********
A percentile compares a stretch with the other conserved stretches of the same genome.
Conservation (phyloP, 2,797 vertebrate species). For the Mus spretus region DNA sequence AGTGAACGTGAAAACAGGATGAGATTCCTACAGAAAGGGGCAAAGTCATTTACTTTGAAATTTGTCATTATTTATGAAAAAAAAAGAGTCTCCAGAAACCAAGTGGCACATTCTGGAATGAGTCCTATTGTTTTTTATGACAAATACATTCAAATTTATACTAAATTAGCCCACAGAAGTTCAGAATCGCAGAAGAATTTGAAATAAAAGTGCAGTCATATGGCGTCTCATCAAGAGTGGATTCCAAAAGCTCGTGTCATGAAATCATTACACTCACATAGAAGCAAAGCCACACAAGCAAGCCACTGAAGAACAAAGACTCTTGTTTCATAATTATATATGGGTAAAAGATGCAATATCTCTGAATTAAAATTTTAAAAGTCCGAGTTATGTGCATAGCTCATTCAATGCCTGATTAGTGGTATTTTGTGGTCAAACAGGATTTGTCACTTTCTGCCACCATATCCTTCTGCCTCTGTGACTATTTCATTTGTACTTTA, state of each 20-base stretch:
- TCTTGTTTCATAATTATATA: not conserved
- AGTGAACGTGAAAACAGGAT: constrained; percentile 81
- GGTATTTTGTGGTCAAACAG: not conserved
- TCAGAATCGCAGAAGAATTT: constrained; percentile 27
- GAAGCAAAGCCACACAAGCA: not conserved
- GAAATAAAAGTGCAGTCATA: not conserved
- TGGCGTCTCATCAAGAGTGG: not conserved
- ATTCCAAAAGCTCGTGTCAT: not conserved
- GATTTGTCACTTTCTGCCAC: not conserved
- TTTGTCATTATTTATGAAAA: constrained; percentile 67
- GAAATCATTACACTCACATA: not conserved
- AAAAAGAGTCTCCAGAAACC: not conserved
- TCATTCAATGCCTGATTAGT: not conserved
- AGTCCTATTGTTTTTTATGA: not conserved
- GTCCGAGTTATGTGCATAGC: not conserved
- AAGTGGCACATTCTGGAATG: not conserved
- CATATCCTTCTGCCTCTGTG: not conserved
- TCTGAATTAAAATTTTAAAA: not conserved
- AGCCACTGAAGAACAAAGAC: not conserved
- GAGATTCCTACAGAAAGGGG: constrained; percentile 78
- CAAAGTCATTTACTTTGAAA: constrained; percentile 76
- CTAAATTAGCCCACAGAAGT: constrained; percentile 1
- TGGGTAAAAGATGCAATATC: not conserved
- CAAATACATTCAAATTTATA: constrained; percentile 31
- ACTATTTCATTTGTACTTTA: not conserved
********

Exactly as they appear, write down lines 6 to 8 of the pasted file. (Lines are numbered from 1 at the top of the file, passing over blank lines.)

- TCAGAATCGCAGAAGAATTT: constrained; percentile 27
- GAAGCAAAGCCACACAAGCA: not conserved
- GAAATAAAAGTGCAGTCATA: not conserved